Overweight and obesity in young men after famine exposure in utero and early infancy: A re-examination

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Background
In 1976, researchers reported that young men are more likely to be obese after famine exposure in utero. The findings were based on examinations at military induction of men in the Netherlands who had been exposed to the Dutch famine of 1944-1945. We had the opportunity to re-examine the relation between prenatal famine exposure and height and weight at age 18-19 with current definitions for being overweight or obese and with modern analytic methods.
Methods and findings
We used height and weight information from 408,015 men in the Netherlands born between 1943-1947 and examined for military service at age 18-19. This group includes men with and without prenatal exposure to the Dutch famine of 1944-1945. We found that the odds for being overweight at age 18 were significantly elevated (OR=1.56; CI 1.23 to 1.97) among sons of manual workers born in the famine cities. Contrary to findings in the 1976 publication, no increase was seen among sons of non-manual workers born in the famine cities. This may reflect more limited access to food by poorer populations exposed to the famine period. The increase was limited to men exposed to famine during early gestation. The risk of obesity in this group was also elevated although the prevalence of obesity (0.4%) was low.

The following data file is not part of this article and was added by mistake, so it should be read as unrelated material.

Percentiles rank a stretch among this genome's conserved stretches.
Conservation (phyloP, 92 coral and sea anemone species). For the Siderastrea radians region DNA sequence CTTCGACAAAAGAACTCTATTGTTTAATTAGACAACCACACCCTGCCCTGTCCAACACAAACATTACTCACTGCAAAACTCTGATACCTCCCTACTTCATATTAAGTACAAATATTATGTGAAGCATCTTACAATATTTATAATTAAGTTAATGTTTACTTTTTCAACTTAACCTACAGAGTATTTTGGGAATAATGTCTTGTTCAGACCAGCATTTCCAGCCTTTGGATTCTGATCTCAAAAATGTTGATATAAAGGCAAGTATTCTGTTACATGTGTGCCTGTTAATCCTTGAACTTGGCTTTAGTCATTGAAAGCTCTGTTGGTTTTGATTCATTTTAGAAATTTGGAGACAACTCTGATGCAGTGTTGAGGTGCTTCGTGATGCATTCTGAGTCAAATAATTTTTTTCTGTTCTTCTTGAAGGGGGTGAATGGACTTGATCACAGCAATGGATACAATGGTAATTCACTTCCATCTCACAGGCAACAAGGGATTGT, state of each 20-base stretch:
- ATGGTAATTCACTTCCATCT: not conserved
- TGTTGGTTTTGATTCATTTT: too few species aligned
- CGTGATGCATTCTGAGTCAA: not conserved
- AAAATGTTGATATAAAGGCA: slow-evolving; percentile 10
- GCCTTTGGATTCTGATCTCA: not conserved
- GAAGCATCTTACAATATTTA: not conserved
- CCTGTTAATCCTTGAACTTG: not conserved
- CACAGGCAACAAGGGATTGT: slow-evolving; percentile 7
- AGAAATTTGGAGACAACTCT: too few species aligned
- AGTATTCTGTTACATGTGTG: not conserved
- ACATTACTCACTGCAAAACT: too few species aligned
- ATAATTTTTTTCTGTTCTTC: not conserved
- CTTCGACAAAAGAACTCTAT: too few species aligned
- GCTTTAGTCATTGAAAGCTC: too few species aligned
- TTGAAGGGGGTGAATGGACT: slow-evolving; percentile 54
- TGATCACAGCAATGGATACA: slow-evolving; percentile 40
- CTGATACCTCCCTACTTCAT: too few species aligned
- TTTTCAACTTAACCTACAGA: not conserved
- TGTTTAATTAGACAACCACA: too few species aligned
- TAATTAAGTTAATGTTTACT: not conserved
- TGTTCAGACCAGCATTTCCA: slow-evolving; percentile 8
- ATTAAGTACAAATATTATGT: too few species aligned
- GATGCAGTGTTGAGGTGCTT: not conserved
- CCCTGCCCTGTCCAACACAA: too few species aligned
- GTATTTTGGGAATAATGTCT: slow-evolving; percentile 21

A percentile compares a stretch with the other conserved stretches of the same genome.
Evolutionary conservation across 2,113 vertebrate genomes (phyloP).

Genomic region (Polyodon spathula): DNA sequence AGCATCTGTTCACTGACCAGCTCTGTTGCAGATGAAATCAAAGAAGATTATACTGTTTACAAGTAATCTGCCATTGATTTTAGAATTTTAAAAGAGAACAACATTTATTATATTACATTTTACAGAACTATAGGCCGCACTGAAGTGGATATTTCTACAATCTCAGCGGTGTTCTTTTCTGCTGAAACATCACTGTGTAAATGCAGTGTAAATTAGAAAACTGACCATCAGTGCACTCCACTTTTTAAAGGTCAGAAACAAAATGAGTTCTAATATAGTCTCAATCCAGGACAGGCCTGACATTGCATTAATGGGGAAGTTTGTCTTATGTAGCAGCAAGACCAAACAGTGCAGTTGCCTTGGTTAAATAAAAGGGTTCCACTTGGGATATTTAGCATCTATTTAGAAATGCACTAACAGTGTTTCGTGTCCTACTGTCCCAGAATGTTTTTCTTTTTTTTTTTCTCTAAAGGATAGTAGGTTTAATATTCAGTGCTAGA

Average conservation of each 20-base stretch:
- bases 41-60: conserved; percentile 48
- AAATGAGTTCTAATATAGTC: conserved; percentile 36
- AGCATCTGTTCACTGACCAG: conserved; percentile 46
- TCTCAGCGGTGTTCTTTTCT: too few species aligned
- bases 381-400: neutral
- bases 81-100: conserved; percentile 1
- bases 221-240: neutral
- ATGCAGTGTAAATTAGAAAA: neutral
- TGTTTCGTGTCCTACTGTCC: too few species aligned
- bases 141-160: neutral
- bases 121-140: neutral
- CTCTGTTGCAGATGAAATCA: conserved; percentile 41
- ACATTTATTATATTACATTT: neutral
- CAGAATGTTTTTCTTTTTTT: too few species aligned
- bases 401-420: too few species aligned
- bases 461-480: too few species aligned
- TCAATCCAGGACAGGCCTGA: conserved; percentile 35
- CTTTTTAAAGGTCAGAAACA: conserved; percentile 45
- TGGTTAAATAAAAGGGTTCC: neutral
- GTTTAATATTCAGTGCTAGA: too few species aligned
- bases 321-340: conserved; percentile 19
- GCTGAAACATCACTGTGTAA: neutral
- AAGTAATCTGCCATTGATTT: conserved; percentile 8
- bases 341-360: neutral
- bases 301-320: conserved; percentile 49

Conclusions
We show increases in being overweight at age 18 after prenatal famine in the
Netherlands among sons of manual workers. Further studies are needed to examine the impact of these weight changes as a possible mediator of famine effects on later morbidity and mortality. The underlying mechanisms of these observations need further clarification.
Originele taal-2Engels
StatusGepubliceerd - apr 2019

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